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Experts say Jeb Bush “laying up” for Iowa caucuses

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Former Florida Gov. Jeb Bush had been written off as “fading” or being too quiet with Donald Trump by some commentators and would-be experts in the pre-dawn of the 2016 presidential elections. Others took every minor refute he made toward Trump as a “weak retort.”

A Florida Republican strategist and a political scientist along I-4 disagree; both adding that Bush is carefully set for the next five months leading up to the Iowa caucuses.

Even Carl Hiaasen made note in a recent column about the seeming slowness of the campaign and offered his own humorous sets of advice for livening up the campaign.

But experts say Bush is ready to run hard.

If you are a golfer you might agree that the Bush campaign has been “laying up” – using an iron shot into the fairway instead of knocking the blazes out the ball trying to get on the green in one. Some of his primary opponents are landing in political sand traps and water hazards.

One-by-one many seem to be drawn into Trump’s sometimes outlandish ideas. Not Bush, they say.

Several of the Trump-forced “me too” crowd are themselves fading, according to Florida Southern College  political science professor and polling expert Bruce Anderson.

Anderson, a tennis player, said, “If laying up means no activity that certainly doesn’t fit Jeb. He and his team are gathering data furiously on Trump and the others in the race, and he is parsing the numbers.”

A recent article in a PGA publication was titled “Be Bold and Lay Up.”

It is a strategy of carefully planning the next step and watching the course carefully. Bush appears to be using that effectively.

“The bottom line is he is studying the negatives from Trump on issues on immigration and the rest of the controversial statements. And he is watching other candidates saying ‘Me too,’ or ‘Me too, but not quite as much,’” Anderson said.

While Bush did let himself be drawn into one Trumpism, that of the term anchor babies, most believe he will survive as voters begin to focus on Trump’s plan to deport 11 million illegal immigrants, the multimillion dollar wall, for which he says he will make Mexico pay, and removal of citizenship from those anchor babies.

“Jeb will know where everyone stands, and he’ll know positions he needs to take and know what mainstream issues to take. And when he does that, he is going to look like an old comfy chair that everyone knows,” Anderson said of the Bush candidate research.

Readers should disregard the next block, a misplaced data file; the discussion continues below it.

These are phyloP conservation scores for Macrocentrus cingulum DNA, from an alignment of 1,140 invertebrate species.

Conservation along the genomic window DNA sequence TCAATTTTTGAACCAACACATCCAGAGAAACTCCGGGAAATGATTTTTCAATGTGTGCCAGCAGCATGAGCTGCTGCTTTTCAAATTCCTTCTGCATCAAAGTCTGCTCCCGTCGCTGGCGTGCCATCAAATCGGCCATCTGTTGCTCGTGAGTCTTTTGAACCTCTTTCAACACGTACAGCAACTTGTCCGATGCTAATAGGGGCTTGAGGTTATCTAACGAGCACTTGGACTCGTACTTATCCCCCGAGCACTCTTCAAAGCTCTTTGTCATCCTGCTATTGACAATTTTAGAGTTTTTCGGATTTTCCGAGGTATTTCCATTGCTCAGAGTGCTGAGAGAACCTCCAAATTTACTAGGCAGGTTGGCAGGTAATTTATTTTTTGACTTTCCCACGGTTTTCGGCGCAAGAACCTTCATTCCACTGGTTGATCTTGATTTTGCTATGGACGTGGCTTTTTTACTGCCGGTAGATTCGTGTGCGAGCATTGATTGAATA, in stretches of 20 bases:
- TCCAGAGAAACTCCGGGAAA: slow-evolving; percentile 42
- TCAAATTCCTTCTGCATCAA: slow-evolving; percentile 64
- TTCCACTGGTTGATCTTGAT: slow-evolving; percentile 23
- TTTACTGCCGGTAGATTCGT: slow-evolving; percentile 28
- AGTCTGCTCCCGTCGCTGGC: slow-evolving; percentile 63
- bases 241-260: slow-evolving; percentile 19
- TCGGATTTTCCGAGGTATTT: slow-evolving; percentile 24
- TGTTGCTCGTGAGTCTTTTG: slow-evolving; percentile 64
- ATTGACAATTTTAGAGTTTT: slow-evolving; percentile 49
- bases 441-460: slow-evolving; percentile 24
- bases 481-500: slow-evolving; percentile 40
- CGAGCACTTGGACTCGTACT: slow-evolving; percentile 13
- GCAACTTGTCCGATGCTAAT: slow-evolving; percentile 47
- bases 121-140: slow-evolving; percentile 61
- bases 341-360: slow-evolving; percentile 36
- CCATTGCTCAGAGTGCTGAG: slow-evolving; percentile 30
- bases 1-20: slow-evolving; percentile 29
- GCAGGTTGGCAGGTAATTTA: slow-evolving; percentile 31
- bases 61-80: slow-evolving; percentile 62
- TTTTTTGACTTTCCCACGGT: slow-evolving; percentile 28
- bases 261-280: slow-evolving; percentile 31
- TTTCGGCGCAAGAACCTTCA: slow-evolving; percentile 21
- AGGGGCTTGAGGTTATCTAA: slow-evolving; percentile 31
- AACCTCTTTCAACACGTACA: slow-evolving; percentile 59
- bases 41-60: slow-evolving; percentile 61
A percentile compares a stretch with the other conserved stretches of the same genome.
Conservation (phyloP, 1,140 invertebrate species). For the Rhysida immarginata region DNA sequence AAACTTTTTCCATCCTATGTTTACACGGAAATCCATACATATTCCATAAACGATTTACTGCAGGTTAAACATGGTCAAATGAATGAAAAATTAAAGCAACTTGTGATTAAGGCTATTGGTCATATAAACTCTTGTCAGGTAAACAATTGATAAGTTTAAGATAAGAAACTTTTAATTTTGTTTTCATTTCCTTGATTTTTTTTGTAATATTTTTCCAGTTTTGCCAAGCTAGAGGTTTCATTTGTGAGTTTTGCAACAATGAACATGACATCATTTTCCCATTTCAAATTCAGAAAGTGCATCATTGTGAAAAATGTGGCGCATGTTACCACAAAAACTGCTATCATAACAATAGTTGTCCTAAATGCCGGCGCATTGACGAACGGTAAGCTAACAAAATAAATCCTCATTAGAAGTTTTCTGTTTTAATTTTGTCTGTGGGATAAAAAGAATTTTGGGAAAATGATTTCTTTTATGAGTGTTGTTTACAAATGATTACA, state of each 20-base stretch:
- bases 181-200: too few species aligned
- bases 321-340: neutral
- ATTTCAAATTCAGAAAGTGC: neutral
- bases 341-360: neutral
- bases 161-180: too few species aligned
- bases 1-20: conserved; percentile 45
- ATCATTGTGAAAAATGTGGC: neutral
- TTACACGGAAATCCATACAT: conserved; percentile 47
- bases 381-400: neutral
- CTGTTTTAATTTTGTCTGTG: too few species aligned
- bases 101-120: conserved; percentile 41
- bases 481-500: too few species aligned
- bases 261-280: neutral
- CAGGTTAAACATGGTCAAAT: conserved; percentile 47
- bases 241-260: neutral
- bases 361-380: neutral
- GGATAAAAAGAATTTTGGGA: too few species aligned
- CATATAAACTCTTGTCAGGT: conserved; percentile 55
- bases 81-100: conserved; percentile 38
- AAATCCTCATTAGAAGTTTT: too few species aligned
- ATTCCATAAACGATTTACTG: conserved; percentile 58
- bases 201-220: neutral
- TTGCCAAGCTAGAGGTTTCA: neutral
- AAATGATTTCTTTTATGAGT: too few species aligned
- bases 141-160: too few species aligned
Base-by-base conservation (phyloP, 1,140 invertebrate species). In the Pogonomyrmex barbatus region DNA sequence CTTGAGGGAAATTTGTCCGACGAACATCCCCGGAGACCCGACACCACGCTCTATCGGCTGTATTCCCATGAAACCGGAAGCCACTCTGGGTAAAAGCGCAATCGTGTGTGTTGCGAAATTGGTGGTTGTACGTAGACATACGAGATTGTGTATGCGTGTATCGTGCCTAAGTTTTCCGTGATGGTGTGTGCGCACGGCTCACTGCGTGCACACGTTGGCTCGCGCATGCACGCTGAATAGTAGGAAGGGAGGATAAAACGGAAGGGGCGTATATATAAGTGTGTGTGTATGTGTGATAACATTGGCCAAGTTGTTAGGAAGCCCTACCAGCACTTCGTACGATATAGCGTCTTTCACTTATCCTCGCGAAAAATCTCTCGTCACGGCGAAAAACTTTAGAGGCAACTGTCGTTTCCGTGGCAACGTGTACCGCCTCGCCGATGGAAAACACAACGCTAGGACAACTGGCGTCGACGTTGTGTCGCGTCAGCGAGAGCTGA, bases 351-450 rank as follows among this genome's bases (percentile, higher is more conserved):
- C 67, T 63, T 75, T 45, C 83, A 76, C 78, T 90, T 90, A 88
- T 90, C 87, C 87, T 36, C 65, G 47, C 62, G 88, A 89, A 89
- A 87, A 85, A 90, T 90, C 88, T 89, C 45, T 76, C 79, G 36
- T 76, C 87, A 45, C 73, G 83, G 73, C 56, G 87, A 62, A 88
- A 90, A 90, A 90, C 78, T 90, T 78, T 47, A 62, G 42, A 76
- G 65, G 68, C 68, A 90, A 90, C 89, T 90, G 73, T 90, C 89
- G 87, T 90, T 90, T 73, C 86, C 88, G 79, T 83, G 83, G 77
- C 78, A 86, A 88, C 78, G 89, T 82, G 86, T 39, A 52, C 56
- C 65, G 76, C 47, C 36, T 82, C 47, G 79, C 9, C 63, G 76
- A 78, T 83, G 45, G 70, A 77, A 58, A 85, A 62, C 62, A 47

Other candidates may not, he said.

Cruz and Perry don’t appear to be going anywhere. Like them, Rubio has no money, and he has faded from the highs of a few months ago,” he said.

Adam Goodman, well-known principal Republican consultant of the Victory Group, said the primary is more like a multi-act play than a golfing metaphor. He noted that a candidate has to sustain him or herself over several acts.

“We are only in the first act, and everyone is planning to reach the conclusion,” he said. “Trump has won the first act, but then uncertainty comes into play.”

Goodman said he purposefully is staying out of working for any candidate in the presidential primary race.

“The person to look for is (one with) solidity. In terms of organization, planning and finances you have to give it to Jeb,” he said. “He has the advantage of being in the top tier with strong positives. When he starts to move the play becomes more (successful) in following acts.”

As for Florida‘s other presidential candidate, Goodman said he doesn’t think Rubio is out of it.

“Success breeds resources,” he said. “If (Rubio) starts (movement) then the money will come. It can happen in a hurry. Every campaign consultant knows the essential in political theater – motivating voters.”

Well-known among candidates and their consultants, Goodman said, is the phrase: “Money follows momentum.”

Bush appears to have both, and it is for the rest of the candidates, outside of Trump, to find them.

Former Ledger of Lakeland columnist Bill Rufty is Central Florida political correspondent for SaintPetersBlog and Florida Politics. Rufty had been with the Ledger from 1985-2015, where, as political editor, he covered a wide range of beats, including local and state politics, the Lakeland City Commission, and the Florida Legislature. Ledger editor Lenore Devore said about Rufty’s 30-year career: “[He is] a man full of knowledge, a polling expert and a war history buff … who has a steel trap in his brain, remembering details most of us have long since forgotten.”

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